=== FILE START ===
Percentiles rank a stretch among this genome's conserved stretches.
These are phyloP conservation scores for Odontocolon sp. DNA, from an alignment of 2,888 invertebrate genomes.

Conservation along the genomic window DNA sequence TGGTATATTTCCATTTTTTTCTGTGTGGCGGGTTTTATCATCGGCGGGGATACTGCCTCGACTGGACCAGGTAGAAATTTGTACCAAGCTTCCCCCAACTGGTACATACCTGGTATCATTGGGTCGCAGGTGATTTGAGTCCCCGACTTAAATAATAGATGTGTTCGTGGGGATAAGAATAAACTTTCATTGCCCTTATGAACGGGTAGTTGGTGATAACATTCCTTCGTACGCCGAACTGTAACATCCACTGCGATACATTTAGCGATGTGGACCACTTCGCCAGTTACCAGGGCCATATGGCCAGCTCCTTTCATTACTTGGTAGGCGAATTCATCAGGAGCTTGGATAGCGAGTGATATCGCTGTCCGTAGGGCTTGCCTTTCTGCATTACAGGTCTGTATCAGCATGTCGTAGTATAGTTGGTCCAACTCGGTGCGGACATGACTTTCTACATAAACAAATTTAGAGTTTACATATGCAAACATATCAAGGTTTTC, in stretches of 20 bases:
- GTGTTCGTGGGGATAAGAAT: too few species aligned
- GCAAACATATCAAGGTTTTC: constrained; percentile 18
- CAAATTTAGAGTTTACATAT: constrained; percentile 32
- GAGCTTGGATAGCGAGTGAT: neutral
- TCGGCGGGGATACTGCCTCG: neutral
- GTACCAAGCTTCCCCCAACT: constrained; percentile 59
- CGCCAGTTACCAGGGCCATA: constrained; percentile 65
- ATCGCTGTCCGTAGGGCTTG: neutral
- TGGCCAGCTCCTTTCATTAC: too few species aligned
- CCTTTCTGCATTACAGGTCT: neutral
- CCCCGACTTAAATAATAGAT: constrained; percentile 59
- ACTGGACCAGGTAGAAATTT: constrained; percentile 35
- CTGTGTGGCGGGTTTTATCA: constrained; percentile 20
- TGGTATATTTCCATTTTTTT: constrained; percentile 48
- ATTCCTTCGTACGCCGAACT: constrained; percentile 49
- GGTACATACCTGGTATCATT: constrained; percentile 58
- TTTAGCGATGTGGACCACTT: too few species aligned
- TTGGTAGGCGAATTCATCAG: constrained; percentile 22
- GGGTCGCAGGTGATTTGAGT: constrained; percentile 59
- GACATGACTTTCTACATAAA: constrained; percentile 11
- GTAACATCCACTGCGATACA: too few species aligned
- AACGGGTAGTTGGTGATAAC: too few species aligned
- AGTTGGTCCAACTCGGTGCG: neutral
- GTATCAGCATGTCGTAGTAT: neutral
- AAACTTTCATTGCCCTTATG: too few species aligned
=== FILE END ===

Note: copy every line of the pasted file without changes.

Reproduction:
Percentiles rank a stretch among this genome's conserved stretches.
These are phyloP conservation scores for Odontocolon sp. DNA, from an alignment of 2,888 invertebrate genomes.

Conservation along the genomic window DNA sequence TGGTATATTTCCATTTTTTTCTGTGTGGCGGGTTTTATCATCGGCGGGGATACTGCCTCGACTGGACCAGGTAGAAATTTGTACCAAGCTTCCCCCAACTGGTACATACCTGGTATCATTGGGTCGCAGGTGATTTGAGTCCCCGACTTAAATAATAGATGTGTTCGTGGGGATAAGAATAAACTTTCATTGCCCTTATGAACGGGTAGTTGGTGATAACATTCCTTCGTACGCCGAACTGTAACATCCACTGCGATACATTTAGCGATGTGGACCACTTCGCCAGTTACCAGGGCCATATGGCCAGCTCCTTTCATTACTTGGTAGGCGAATTCATCAGGAGCTTGGATAGCGAGTGATATCGCTGTCCGTAGGGCTTGCCTTTCTGCATTACAGGTCTGTATCAGCATGTCGTAGTATAGTTGGTCCAACTCGGTGCGGACATGACTTTCTACATAAACAAATTTAGAGTTTACATATGCAAACATATCAAGGTTTTC, in stretches of 20 bases:
- GTGTTCGTGGGGATAAGAAT: too few species aligned
- GCAAACATATCAAGGTTTTC: constrained; percentile 18
- CAAATTTAGAGTTTACATAT: constrained; percentile 32
- GAGCTTGGATAGCGAGTGAT: neutral
- TCGGCGGGGATACTGCCTCG: neutral
- GTACCAAGCTTCCCCCAACT: constrained; percentile 59
- CGCCAGTTACCAGGGCCATA: constrained; percentile 65
- ATCGCTGTCCGTAGGGCTTG: neutral
- TGGCCAGCTCCTTTCATTAC: too few species aligned
- CCTTTCTGCATTACAGGTCT: neutral
- CCCCGACTTAAATAATAGAT: constrained; percentile 59
- ACTGGACCAGGTAGAAATTT: constrained; percentile 35
- CTGTGTGGCGGGTTTTATCA: constrained; percentile 20
- TGGTATATTTCCATTTTTTT: constrained; percentile 48
- ATTCCTTCGTACGCCGAACT: constrained; percentile 49
- GGTACATACCTGGTATCATT: constrained; percentile 58
- TTTAGCGATGTGGACCACTT: too few species aligned
- TTGGTAGGCGAATTCATCAG: constrained; percentile 22
- GGGTCGCAGGTGATTTGAGT: constrained; percentile 59
- GACATGACTTTCTACATAAA: constrained; percentile 11
- GTAACATCCACTGCGATACA: too few species aligned
- AACGGGTAGTTGGTGATAAC: too few species aligned
- AGTTGGTCCAACTCGGTGCG: neutral
- GTATCAGCATGTCGTAGTAT: neutral
- AAACTTTCATTGCCCTTATG: too few species aligned